Local Discourses in Archaeology

  • Kathryn H. DeeleyEmail author
  • Beth Pruitt
  • Benjamin A. Skolnik
  • Mark P. Leone
Living reference work entry
DOI: https://doi.org/10.1007/978-3-319-51726-1_1556-2


Archaeologists generally accept that they cannot leave their work to be used only by others (e.g., Jeppson 1997; Little and Shackel 2007). Archaeologists also understand that there is a community outside of archaeology that has a practical interest in the outcomes of archaeological endeavors (e.g., La Roche and Blakey 1997; McDavid 1997, 2011; Leone et al. 2011). Many archaeologists support a responsibility to the public to meet their needs by explaining what they say about the sites and people being investigated (Edwards-Ingram 1997; Jeppson 1997). The difficulty, as an archaeologist, is developing a means to reach out to these communities effectively. It may not be an easy task to identify such communities and to draw the line between who is a part of it and who is not. Archaeologists engaging with stakeholders, which is how we define local discourses, consider these issues as they develop research designs for their projects.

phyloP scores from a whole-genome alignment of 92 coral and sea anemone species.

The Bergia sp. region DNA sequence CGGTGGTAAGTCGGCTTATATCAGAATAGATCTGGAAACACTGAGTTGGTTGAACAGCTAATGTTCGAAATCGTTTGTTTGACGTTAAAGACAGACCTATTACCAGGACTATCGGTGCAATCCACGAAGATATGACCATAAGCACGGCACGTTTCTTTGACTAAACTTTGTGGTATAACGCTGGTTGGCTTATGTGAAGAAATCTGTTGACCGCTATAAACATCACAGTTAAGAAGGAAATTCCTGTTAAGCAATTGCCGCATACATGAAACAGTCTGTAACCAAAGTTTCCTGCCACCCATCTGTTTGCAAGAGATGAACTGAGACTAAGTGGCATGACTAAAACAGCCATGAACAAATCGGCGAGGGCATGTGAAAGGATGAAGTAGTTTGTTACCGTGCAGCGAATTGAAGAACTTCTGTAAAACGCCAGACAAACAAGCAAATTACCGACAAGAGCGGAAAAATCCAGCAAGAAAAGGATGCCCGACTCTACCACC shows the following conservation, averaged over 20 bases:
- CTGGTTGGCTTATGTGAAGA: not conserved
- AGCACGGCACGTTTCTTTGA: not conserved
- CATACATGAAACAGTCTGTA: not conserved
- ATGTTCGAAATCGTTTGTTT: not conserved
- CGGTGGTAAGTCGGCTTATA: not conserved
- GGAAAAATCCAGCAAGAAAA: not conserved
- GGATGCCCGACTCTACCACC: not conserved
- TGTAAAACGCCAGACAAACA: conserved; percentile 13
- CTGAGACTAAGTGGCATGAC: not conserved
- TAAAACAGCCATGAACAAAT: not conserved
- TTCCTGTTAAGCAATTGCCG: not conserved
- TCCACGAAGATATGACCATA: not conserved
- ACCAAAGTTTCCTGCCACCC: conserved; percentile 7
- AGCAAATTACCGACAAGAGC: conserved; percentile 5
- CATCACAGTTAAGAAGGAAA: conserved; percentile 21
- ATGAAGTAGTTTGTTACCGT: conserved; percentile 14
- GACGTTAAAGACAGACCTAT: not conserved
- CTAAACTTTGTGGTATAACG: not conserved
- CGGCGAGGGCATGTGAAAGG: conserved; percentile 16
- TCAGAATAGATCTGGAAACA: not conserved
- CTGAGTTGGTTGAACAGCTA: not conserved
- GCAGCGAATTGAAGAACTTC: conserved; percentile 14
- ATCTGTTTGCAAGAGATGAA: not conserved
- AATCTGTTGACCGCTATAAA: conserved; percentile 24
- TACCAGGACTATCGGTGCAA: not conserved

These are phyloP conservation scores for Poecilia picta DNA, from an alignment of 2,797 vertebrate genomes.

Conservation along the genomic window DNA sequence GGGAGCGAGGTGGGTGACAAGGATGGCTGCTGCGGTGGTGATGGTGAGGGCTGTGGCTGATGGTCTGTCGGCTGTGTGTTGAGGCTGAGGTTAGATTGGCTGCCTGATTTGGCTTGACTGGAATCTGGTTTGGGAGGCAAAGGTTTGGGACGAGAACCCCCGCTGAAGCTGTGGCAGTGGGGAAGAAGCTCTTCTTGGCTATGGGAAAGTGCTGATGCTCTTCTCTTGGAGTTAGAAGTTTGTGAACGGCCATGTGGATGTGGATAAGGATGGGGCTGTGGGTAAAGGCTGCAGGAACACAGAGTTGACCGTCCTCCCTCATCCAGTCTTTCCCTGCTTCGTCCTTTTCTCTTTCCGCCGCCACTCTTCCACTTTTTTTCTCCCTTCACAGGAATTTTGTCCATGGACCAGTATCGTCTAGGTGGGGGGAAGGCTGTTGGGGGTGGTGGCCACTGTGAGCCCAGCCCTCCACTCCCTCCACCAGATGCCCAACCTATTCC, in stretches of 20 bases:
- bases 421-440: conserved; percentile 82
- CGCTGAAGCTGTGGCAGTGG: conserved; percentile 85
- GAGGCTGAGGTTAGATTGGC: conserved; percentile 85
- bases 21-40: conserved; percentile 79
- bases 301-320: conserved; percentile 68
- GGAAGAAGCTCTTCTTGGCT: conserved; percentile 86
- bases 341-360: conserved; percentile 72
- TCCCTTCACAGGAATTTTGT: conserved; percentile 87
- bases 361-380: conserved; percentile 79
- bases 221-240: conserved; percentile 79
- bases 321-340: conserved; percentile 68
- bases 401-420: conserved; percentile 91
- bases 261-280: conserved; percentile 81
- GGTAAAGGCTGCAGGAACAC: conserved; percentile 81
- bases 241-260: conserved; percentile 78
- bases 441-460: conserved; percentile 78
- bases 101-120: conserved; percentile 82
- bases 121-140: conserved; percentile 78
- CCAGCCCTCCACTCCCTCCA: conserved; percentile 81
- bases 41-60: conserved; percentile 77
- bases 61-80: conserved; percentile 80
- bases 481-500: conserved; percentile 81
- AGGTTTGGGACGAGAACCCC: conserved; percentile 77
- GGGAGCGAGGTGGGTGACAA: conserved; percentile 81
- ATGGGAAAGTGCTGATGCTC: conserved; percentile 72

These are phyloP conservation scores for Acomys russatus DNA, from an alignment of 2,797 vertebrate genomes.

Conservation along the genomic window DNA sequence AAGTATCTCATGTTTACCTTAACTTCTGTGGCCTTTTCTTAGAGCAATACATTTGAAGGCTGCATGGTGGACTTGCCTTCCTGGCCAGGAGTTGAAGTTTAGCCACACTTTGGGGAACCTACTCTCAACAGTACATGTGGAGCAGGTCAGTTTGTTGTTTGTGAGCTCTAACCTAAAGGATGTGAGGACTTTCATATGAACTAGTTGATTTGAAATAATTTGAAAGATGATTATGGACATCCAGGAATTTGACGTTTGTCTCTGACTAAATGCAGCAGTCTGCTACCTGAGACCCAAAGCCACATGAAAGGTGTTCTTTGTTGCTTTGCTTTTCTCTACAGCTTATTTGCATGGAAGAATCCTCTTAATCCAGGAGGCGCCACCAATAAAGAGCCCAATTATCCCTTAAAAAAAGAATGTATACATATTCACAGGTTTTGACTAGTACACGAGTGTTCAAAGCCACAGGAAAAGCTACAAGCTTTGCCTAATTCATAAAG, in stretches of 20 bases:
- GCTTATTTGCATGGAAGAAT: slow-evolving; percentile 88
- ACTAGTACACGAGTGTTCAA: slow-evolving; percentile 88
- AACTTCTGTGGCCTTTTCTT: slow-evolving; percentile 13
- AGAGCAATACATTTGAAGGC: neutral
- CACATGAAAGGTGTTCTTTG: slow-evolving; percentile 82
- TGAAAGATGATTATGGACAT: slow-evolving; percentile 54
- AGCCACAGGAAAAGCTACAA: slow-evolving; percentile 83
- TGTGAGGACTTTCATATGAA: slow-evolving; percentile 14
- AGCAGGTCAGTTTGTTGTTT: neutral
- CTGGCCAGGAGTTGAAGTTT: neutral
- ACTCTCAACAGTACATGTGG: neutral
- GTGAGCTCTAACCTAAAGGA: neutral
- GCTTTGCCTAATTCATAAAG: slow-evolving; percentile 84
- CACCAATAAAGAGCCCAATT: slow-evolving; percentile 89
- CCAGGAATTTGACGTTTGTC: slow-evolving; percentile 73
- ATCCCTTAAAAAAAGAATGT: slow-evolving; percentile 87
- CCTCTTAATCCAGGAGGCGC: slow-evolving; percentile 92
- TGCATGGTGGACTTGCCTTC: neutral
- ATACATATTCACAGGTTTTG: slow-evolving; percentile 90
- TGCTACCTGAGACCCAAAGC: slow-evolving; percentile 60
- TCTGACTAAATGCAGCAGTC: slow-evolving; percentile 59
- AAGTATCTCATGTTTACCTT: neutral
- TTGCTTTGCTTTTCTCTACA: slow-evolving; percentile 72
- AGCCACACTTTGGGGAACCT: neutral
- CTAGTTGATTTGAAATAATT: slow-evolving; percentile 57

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Further Readings

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  9. Silverman, H. 2011. Epilogue: Perspectives on community archaeology. Historical Archaeology 45 (1): 152–166.CrossRefGoogle Scholar

Copyright information

© Springer International Publishing AG, part of Springer Nature 2018

Authors and Affiliations

  • Kathryn H. Deeley
    • 2
    Email author
  • Beth Pruitt
    • 3
  • Benjamin A. Skolnik
    • 1
  • Mark P. Leone
    • 1
  1. 1.Department of AnthropologyUniversity of MarylandCollege ParkUSA
  2. 2.School of Liberal ArtsGeorgia Gwinnett CollegeLawrencevilleUSA
  3. 3.Public EducationSociety for American ArchaeologyWashingtonUSA

Section editors and affiliations

  • Uzma Z. Rizvi
    • 1
  1. 1.Brooklyn CampusPratt InstituteBrooklynUSA